PITTSBURGH – A dump truck driver deliberately smashed his truck through a security gate of the FBI's offices on Tuesday, injuring himself but no one else, but there appeared to be no connection to terrorism, an agency spokesman said.
The driver, who's from Ohio, was being treated at a Pittsburgh hospital on Tuesday afternoon, FBI special agent Gregory Heeb said. The driver's name is known but wasn't released by the FBI. Federal authorities expected to release more information about him and the crash later Tuesday.
The truck was moving erratically and had disregarded stop signs and lights before a city police officer pulled it over about 11 a.m. near the FBI building, on the city's South Side, Heeb said. The driver told the officer he intended to ram the FBI gate but didn't explain why and then sped away a short distance and did just that, Heeb said.
The truck was disabled by security barriers meant to prevent vehicles from driving into the fenced-in office complex. The barriers include a large steel panel that rises out of the ground at the gate, which caused the truck to go slightly airborne before slamming into a light pole in the parking lot, Heeb said.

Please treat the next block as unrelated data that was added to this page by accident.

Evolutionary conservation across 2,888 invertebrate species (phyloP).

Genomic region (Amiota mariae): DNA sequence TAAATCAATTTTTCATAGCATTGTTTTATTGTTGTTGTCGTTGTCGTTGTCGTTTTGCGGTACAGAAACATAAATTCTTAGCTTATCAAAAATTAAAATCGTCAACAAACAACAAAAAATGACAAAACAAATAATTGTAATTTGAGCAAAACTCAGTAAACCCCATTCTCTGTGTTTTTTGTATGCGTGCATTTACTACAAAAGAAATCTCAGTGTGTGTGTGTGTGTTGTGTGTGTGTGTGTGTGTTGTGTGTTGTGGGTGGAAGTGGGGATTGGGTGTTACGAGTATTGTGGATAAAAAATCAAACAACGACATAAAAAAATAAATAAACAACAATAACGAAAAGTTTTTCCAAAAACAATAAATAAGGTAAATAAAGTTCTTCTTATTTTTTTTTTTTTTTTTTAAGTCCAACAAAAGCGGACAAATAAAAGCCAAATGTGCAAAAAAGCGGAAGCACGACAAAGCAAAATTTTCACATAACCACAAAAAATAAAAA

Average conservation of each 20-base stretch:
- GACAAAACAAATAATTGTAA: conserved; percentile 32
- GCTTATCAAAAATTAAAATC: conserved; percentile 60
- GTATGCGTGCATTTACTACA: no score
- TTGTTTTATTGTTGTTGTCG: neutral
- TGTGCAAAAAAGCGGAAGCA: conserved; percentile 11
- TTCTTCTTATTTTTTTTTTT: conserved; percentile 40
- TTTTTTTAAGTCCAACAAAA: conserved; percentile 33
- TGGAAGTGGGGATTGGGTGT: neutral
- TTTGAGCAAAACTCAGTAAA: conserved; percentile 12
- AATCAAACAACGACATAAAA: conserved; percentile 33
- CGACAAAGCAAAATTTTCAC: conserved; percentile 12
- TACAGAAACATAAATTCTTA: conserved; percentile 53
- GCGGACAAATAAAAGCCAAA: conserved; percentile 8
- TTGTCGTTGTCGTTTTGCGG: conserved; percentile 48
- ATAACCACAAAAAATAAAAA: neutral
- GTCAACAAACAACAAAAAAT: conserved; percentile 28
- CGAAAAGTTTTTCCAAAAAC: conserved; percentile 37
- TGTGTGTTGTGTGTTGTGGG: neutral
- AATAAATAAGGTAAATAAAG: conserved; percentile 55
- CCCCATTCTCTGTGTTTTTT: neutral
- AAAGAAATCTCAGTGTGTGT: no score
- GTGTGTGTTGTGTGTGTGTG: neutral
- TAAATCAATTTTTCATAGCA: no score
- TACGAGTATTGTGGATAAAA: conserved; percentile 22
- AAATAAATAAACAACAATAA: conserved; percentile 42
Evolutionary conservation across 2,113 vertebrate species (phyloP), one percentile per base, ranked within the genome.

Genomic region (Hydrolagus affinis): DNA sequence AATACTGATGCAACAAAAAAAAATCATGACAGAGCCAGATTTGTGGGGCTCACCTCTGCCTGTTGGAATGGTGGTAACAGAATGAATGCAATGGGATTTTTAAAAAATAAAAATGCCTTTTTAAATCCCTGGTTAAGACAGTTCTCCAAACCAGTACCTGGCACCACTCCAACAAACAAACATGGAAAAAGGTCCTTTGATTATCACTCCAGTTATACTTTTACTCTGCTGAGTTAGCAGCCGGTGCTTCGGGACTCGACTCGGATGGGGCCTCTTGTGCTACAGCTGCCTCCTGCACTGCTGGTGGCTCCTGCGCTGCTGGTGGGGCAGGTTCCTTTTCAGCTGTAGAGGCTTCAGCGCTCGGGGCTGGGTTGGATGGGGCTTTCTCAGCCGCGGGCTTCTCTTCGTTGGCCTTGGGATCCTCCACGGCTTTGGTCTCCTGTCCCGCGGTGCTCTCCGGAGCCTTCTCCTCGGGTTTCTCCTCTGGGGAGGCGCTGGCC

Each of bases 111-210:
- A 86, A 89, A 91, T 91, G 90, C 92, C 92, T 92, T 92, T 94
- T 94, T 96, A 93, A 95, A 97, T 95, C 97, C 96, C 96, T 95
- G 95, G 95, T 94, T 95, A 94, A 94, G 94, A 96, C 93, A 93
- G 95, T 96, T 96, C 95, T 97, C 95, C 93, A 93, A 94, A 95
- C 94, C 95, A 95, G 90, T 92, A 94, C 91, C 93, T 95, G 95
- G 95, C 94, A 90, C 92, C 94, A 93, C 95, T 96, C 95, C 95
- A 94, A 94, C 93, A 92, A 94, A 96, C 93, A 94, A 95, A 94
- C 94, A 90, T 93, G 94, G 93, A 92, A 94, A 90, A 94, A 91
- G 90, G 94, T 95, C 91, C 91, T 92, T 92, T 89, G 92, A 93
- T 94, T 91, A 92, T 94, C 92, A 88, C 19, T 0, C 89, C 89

The driver, who appeared to have hit his head on the windshield, was tackled moments later, Heeb said.
FBI agents checked the truck for bombs and other weapons that might signal an intended attack and found nothing.
"There's no nexus to terrorism at all from what we know now," Heeb said. "There's no reason to believe that was the case."
The truck was registered in Ohio, but the identity of its owner, why it was in Pittsburgh and other related information weren't immediately released.
The FBI was working with police to determine what charges to file, Heeb said. A police spokeswoman didn't immediately comment.
The local U.S. attorney's office, which would prosecute any federal charges that are filed, confirmed it had been contacted.
Heeb said the main focus was the driver's mental state and his history. Officials didn't identify the hospital where the driver was being treated, and his condition wasn't immediately available.